Under no circumstances shall there be an increase in support due from the obligor solely because of an increase in the income of the obligee.
Paragraph S effective Sept. 1, 2002. Renumbered and codified as § 4‑219, effective July 18, 2008.
An obligor shall not be allowed a reduction in an existing support order solely because of the birth, adoption, or acknowledgment of subsequent children of the obligor; however, a duty to provide regular support for subsequent children may be raised as a defense to an action for an upward modification of such existing support order.
Paragraph T effective Sept. 1, 2002. Renumbered and codified as § 4‑220, effective July 18, 2008.
Final child support should be rounded to the nearest dollar in all instances.
§ 4-221 adopted July 13, 2011, effective September 1, 2011.
If the child is residing with a third party, the court shall order each of the parents to pay to the third party their respective amounts of child support as determined by the worksheet.
§ 4-222 adopted July 13, 2011, effective September 1, 2011.
A petition for grandparent visitation pursuant to Neb. Rev. Stat. § 43-1803 shall be so captioned and shall contain the information required by statute. In other respects, the form of the petition and the form of all subsequent pleadings shall comply with the Nebraska Rules of Pleading in Civil Actions.
Adopted June 25, 1986; amended December 11, 2002. Renumbered and codified as § 4‑301, effective July 18, 2008.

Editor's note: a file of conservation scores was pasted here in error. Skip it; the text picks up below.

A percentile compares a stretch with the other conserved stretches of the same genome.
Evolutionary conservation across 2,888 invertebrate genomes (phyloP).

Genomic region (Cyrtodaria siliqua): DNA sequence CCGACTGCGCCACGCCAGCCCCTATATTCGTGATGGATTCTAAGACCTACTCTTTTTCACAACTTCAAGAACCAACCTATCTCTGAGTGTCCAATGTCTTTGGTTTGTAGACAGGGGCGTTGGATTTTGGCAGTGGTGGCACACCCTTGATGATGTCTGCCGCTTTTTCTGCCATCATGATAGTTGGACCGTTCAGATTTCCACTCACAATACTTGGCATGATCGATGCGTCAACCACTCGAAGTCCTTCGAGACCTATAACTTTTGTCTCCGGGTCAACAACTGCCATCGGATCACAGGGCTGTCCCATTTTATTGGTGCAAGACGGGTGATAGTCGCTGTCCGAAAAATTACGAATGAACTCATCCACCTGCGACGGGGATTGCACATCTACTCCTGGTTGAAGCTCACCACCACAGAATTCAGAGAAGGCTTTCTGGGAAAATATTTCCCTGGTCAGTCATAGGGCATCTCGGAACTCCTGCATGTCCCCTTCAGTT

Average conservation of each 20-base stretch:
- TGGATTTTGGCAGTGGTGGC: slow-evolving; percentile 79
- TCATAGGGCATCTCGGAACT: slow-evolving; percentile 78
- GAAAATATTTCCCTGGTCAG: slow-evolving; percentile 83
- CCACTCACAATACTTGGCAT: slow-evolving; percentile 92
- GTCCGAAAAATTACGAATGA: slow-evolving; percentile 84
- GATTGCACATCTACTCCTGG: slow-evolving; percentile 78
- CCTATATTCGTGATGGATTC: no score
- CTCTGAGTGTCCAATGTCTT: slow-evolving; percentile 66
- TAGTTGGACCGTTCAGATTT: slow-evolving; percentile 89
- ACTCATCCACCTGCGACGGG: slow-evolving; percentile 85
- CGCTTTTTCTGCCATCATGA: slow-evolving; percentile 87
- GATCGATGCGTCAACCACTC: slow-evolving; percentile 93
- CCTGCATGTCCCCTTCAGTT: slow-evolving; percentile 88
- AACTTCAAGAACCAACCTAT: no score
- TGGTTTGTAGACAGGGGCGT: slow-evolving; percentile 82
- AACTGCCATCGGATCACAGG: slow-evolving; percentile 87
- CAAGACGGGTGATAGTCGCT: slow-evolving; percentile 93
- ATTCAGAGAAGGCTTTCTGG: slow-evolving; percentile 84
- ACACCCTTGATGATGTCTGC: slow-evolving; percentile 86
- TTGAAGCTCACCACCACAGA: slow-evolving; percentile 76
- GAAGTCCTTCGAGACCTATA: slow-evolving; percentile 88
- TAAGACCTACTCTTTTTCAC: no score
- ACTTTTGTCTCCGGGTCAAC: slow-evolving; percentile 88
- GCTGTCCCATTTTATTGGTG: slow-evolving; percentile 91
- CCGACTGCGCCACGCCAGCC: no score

(A) An attorney to be appointed by the courts as a guardian ad litem for a juvenile in a proceeding brought under Neb. Rev. Stat. § 43-247(3)(a) of the Nebraska Juvenile Code shall have completed six (6) hours of specialized training provided by the Administrative Office of the Courts Judicial Branch Education Division (see Appendix A). Thereafter, in order to maintain eligibility to be appointed and to serve as a guardian ad litem, an attorney shall complete three (3) hours of specialized training per year as provided by the Administrative Office of the Courts Judicial Branch Education Division. Courts shall appoint attorneys trained under this rule in all § 43-247(3)(a) cases when available; provided, however, that if the judge determines that an attorney with the training required herein is unavailable within the county, he or she may appoint an attorney without such training and the attorney must agree to complete the six-hour on-line training within thirty (30) days of the appointment.